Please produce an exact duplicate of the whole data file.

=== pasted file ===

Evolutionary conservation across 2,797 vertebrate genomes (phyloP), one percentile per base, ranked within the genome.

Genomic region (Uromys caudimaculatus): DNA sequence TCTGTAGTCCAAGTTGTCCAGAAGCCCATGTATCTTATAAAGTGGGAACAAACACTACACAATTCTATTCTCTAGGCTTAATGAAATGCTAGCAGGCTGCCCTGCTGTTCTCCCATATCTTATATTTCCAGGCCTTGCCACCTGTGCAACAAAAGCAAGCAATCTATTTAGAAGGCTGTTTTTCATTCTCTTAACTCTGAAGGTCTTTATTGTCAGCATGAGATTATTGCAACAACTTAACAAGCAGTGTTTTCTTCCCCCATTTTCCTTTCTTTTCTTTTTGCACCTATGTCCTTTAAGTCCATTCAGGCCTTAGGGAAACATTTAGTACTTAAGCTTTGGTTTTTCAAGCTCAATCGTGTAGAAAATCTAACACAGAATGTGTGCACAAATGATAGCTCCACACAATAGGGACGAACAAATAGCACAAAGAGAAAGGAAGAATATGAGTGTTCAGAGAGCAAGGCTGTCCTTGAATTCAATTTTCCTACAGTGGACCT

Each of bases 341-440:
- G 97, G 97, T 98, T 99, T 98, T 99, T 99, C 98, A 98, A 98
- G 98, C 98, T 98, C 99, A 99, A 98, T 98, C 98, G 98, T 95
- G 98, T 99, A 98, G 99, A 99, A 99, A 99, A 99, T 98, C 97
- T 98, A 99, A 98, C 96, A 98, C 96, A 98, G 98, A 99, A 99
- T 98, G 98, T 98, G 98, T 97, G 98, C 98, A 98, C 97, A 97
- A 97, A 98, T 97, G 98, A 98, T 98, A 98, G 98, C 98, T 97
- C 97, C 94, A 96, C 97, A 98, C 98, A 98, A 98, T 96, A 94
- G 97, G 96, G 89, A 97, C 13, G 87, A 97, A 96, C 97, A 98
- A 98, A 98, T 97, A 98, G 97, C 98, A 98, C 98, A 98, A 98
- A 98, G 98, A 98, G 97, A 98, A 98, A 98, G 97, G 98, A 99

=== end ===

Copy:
Evolutionary conservation across 2,797 vertebrate genomes (phyloP), one percentile per base, ranked within the genome.

Genomic region (Uromys caudimaculatus): DNA sequence TCTGTAGTCCAAGTTGTCCAGAAGCCCATGTATCTTATAAAGTGGGAACAAACACTACACAATTCTATTCTCTAGGCTTAATGAAATGCTAGCAGGCTGCCCTGCTGTTCTCCCATATCTTATATTTCCAGGCCTTGCCACCTGTGCAACAAAAGCAAGCAATCTATTTAGAAGGCTGTTTTTCATTCTCTTAACTCTGAAGGTCTTTATTGTCAGCATGAGATTATTGCAACAACTTAACAAGCAGTGTTTTCTTCCCCCATTTTCCTTTCTTTTCTTTTTGCACCTATGTCCTTTAAGTCCATTCAGGCCTTAGGGAAACATTTAGTACTTAAGCTTTGGTTTTTCAAGCTCAATCGTGTAGAAAATCTAACACAGAATGTGTGCACAAATGATAGCTCCACACAATAGGGACGAACAAATAGCACAAAGAGAAAGGAAGAATATGAGTGTTCAGAGAGCAAGGCTGTCCTTGAATTCAATTTTCCTACAGTGGACCT

Each of bases 341-440:
- G 97, G 97, T 98, T 99, T 98, T 99, T 99, C 98, A 98, A 98
- G 98, C 98, T 98, C 99, A 99, A 98, T 98, C 98, G 98, T 95
- G 98, T 99, A 98, G 99, A 99, A 99, A 99, A 99, T 98, C 97
- T 98, A 99, A 98, C 96, A 98, C 96, A 98, G 98, A 99, A 99
- T 98, G 98, T 98, G 98, T 97, G 98, C 98, A 98, C 97, A 97
- A 97, A 98, T 97, G 98, A 98, T 98, A 98, G 98, C 98, T 97
- C 97, C 94, A 96, C 97, A 98, C 98, A 98, A 98, T 96, A 94
- G 97, G 96, G 89, A 97, C 13, G 87, A 97, A 96, C 97, A 98
- A 98, A 98, T 97, A 98, G 97, C 98, A 98, C 98, A 98, A 98
- A 98, G 98, A 98, G 97, A 98, A 98, A 98, G 97, G 98, A 99